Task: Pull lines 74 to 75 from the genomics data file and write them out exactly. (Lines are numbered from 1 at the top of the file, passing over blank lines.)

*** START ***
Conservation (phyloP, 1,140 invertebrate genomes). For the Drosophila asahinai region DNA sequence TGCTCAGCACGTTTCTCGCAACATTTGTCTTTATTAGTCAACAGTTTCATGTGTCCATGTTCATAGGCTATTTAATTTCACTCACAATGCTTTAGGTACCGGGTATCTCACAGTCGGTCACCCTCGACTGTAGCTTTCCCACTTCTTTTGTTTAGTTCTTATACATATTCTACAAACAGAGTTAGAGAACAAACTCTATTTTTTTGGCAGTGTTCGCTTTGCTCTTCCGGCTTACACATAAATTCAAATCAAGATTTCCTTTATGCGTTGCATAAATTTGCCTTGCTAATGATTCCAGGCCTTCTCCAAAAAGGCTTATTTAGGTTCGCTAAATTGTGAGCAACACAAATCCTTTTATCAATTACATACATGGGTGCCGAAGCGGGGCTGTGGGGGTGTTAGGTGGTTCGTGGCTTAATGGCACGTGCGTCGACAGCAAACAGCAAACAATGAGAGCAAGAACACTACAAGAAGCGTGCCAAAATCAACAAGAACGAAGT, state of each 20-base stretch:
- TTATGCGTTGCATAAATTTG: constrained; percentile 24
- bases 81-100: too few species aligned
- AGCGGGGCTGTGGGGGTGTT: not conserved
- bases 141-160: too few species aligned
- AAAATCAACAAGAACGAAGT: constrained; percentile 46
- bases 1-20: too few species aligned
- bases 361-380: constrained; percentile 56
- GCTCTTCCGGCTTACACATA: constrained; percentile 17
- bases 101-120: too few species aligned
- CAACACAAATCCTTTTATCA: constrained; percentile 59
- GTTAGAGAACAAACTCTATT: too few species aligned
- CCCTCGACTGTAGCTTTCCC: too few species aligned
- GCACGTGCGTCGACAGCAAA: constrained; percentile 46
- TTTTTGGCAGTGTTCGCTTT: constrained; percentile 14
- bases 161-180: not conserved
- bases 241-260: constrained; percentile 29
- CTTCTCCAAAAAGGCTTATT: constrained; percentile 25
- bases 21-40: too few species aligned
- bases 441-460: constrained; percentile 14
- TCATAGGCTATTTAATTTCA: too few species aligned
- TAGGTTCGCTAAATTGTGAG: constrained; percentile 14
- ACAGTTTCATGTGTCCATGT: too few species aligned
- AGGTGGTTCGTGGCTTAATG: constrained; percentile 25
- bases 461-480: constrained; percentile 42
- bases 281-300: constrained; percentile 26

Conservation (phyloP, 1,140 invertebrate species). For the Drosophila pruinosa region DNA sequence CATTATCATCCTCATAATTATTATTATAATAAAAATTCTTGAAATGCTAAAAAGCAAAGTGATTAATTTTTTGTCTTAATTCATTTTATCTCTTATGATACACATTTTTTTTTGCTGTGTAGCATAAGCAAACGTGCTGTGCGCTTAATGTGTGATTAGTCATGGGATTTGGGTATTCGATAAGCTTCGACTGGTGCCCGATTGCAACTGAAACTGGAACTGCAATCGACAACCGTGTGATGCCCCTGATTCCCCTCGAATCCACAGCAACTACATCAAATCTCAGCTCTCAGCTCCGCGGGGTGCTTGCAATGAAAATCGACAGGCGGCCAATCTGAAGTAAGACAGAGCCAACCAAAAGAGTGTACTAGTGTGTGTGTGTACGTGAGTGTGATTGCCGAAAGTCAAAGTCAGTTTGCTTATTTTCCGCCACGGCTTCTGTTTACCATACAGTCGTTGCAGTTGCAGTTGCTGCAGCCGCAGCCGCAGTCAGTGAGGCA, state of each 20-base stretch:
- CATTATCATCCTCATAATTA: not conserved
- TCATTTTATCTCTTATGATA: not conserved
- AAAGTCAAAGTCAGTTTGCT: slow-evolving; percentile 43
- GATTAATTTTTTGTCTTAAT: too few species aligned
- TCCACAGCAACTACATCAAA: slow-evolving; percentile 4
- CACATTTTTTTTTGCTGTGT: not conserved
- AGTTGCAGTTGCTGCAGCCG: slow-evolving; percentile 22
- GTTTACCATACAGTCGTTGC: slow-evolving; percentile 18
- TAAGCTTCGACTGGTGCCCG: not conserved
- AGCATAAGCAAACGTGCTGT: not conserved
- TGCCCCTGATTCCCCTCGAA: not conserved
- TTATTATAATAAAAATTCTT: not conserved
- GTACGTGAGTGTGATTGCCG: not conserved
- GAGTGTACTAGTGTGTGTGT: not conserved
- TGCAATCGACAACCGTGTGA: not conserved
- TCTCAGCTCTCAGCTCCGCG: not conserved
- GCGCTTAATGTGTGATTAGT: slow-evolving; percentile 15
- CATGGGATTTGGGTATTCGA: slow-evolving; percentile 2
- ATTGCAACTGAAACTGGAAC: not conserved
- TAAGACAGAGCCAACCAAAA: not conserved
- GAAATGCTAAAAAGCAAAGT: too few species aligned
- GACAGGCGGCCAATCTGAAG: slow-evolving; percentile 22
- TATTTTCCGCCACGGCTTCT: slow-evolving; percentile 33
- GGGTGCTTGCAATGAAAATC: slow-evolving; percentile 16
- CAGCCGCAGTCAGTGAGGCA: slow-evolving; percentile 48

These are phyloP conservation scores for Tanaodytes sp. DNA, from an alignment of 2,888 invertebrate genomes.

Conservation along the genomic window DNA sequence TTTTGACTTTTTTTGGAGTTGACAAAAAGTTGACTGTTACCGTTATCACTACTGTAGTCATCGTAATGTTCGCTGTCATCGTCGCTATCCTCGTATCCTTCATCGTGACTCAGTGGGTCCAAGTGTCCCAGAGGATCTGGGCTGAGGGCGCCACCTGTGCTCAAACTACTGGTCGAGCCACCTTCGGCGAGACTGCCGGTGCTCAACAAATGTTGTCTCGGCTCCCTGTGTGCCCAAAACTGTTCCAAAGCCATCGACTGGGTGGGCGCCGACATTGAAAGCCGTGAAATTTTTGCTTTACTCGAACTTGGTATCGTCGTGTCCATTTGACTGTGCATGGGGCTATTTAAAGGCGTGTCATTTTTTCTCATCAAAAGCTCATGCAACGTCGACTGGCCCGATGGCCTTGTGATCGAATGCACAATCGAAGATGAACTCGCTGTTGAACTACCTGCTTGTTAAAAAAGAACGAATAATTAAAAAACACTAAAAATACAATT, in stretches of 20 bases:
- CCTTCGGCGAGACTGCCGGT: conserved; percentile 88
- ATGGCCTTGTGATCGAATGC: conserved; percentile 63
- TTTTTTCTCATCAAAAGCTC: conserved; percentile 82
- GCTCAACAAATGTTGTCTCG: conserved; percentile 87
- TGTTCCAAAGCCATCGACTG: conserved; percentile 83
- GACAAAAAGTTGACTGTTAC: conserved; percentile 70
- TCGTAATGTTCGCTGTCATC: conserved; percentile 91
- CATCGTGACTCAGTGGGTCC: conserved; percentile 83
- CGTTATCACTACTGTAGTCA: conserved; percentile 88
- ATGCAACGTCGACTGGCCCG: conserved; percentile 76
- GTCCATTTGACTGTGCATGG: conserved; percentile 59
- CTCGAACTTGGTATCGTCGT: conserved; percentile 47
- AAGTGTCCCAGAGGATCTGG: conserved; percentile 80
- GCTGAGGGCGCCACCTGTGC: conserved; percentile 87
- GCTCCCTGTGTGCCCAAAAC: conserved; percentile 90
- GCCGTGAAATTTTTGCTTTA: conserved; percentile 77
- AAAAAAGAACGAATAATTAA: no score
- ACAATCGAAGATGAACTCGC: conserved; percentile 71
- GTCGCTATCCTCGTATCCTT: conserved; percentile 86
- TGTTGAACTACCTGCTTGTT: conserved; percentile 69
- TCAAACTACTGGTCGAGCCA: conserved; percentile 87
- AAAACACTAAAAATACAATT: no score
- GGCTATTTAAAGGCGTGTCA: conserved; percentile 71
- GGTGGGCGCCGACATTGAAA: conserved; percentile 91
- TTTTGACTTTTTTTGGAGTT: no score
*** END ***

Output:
- TGTTGAACTACCTGCTTGTT: conserved; percentile 69
- TCAAACTACTGGTCGAGCCA: conserved; percentile 87